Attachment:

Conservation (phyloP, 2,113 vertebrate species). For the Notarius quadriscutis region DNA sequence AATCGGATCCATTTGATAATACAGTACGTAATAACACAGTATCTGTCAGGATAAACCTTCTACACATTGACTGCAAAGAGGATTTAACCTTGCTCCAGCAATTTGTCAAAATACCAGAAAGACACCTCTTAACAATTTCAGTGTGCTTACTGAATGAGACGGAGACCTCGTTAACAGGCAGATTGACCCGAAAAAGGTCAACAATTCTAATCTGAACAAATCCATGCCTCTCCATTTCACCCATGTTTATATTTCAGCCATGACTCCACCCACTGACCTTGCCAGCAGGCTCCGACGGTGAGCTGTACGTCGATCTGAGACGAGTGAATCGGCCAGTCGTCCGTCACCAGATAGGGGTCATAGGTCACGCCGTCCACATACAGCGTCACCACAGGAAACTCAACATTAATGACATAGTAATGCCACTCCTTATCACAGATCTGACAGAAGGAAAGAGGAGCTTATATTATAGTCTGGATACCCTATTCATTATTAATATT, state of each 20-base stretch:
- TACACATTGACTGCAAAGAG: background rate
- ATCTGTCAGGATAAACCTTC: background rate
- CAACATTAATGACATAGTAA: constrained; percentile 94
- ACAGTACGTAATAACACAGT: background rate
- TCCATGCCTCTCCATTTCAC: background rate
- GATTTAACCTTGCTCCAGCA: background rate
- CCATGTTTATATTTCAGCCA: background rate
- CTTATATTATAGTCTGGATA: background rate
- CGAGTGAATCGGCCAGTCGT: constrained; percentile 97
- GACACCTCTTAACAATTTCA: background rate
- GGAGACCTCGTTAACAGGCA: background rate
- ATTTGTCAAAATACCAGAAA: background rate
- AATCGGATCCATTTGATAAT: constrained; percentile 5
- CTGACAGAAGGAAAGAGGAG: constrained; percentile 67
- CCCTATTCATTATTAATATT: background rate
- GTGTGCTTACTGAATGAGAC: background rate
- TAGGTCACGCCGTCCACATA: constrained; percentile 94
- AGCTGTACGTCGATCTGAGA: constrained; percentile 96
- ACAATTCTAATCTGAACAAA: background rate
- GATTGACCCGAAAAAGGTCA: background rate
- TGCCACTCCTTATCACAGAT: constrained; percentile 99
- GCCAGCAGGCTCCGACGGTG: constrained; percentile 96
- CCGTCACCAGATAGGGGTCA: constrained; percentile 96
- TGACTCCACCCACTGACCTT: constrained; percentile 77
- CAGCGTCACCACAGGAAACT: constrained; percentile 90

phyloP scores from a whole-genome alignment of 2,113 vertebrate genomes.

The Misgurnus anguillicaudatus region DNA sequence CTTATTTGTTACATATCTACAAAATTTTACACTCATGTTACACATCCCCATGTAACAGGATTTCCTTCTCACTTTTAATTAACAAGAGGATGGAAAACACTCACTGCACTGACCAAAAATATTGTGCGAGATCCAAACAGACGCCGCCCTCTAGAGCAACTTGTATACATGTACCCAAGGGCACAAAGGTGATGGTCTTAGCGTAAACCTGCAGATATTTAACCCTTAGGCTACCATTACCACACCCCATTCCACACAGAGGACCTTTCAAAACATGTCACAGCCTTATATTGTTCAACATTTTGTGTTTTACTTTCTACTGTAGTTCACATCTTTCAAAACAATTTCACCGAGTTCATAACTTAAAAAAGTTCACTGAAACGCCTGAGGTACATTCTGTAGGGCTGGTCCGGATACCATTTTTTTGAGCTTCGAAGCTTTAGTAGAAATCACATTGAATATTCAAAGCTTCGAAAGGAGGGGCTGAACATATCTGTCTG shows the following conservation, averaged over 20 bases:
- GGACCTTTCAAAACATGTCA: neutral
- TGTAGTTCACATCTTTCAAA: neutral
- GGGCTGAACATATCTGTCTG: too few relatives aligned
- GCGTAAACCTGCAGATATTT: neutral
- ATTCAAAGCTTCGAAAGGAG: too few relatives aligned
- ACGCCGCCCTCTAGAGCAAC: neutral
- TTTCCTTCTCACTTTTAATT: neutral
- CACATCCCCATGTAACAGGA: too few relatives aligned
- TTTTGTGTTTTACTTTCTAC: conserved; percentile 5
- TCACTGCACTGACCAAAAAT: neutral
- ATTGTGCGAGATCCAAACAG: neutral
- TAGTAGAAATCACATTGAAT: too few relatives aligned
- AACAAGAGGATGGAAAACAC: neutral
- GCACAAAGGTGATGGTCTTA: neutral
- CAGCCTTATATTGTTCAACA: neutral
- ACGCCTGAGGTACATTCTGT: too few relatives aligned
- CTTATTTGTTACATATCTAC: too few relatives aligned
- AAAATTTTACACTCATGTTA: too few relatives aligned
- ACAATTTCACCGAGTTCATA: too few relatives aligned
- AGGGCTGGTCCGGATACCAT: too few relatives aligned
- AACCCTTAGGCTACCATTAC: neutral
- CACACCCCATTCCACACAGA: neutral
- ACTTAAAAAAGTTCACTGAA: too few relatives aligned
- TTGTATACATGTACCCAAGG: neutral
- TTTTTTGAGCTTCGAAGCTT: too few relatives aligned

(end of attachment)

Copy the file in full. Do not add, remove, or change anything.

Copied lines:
Conservation (phyloP, 2,113 vertebrate species). For the Notarius quadriscutis region DNA sequence AATCGGATCCATTTGATAATACAGTACGTAATAACACAGTATCTGTCAGGATAAACCTTCTACACATTGACTGCAAAGAGGATTTAACCTTGCTCCAGCAATTTGTCAAAATACCAGAAAGACACCTCTTAACAATTTCAGTGTGCTTACTGAATGAGACGGAGACCTCGTTAACAGGCAGATTGACCCGAAAAAGGTCAACAATTCTAATCTGAACAAATCCATGCCTCTCCATTTCACCCATGTTTATATTTCAGCCATGACTCCACCCACTGACCTTGCCAGCAGGCTCCGACGGTGAGCTGTACGTCGATCTGAGACGAGTGAATCGGCCAGTCGTCCGTCACCAGATAGGGGTCATAGGTCACGCCGTCCACATACAGCGTCACCACAGGAAACTCAACATTAATGACATAGTAATGCCACTCCTTATCACAGATCTGACAGAAGGAAAGAGGAGCTTATATTATAGTCTGGATACCCTATTCATTATTAATATT, state of each 20-base stretch:
- TACACATTGACTGCAAAGAG: background rate
- ATCTGTCAGGATAAACCTTC: background rate
- CAACATTAATGACATAGTAA: constrained; percentile 94
- ACAGTACGTAATAACACAGT: background rate
- TCCATGCCTCTCCATTTCAC: background rate
- GATTTAACCTTGCTCCAGCA: background rate
- CCATGTTTATATTTCAGCCA: background rate
- CTTATATTATAGTCTGGATA: background rate
- CGAGTGAATCGGCCAGTCGT: constrained; percentile 97
- GACACCTCTTAACAATTTCA: background rate
- GGAGACCTCGTTAACAGGCA: background rate
- ATTTGTCAAAATACCAGAAA: background rate
- AATCGGATCCATTTGATAAT: constrained; percentile 5
- CTGACAGAAGGAAAGAGGAG: constrained; percentile 67
- CCCTATTCATTATTAATATT: background rate
- GTGTGCTTACTGAATGAGAC: background rate
- TAGGTCACGCCGTCCACATA: constrained; percentile 94
- AGCTGTACGTCGATCTGAGA: constrained; percentile 96
- ACAATTCTAATCTGAACAAA: background rate
- GATTGACCCGAAAAAGGTCA: background rate
- TGCCACTCCTTATCACAGAT: constrained; percentile 99
- GCCAGCAGGCTCCGACGGTG: constrained; percentile 96
- CCGTCACCAGATAGGGGTCA: constrained; percentile 96
- TGACTCCACCCACTGACCTT: constrained; percentile 77
- CAGCGTCACCACAGGAAACT: constrained; percentile 90

phyloP scores from a whole-genome alignment of 2,113 vertebrate genomes.

The Misgurnus anguillicaudatus region DNA sequence CTTATTTGTTACATATCTACAAAATTTTACACTCATGTTACACATCCCCATGTAACAGGATTTCCTTCTCACTTTTAATTAACAAGAGGATGGAAAACACTCACTGCACTGACCAAAAATATTGTGCGAGATCCAAACAGACGCCGCCCTCTAGAGCAACTTGTATACATGTACCCAAGGGCACAAAGGTGATGGTCTTAGCGTAAACCTGCAGATATTTAACCCTTAGGCTACCATTACCACACCCCATTCCACACAGAGGACCTTTCAAAACATGTCACAGCCTTATATTGTTCAACATTTTGTGTTTTACTTTCTACTGTAGTTCACATCTTTCAAAACAATTTCACCGAGTTCATAACTTAAAAAAGTTCACTGAAACGCCTGAGGTACATTCTGTAGGGCTGGTCCGGATACCATTTTTTTGAGCTTCGAAGCTTTAGTAGAAATCACATTGAATATTCAAAGCTTCGAAAGGAGGGGCTGAACATATCTGTCTG shows the following conservation, averaged over 20 bases:
- GGACCTTTCAAAACATGTCA: neutral
- TGTAGTTCACATCTTTCAAA: neutral
- GGGCTGAACATATCTGTCTG: too few relatives aligned
- GCGTAAACCTGCAGATATTT: neutral
- ATTCAAAGCTTCGAAAGGAG: too few relatives aligned
- ACGCCGCCCTCTAGAGCAAC: neutral
- TTTCCTTCTCACTTTTAATT: neutral
- CACATCCCCATGTAACAGGA: too few relatives aligned
- TTTTGTGTTTTACTTTCTAC: conserved; percentile 5
- TCACTGCACTGACCAAAAAT: neutral
- ATTGTGCGAGATCCAAACAG: neutral
- TAGTAGAAATCACATTGAAT: too few relatives aligned
- AACAAGAGGATGGAAAACAC: neutral
- GCACAAAGGTGATGGTCTTA: neutral
- CAGCCTTATATTGTTCAACA: neutral
- ACGCCTGAGGTACATTCTGT: too few relatives aligned
- CTTATTTGTTACATATCTAC: too few relatives aligned
- AAAATTTTACACTCATGTTA: too few relatives aligned
- ACAATTTCACCGAGTTCATA: too few relatives aligned
- AGGGCTGGTCCGGATACCAT: too few relatives aligned
- AACCCTTAGGCTACCATTAC: neutral
- CACACCCCATTCCACACAGA: neutral
- ACTTAAAAAAGTTCACTGAA: too few relatives aligned
- TTGTATACATGTACCCAAGG: neutral
- TTTTTTGAGCTTCGAAGCTT: too few relatives aligned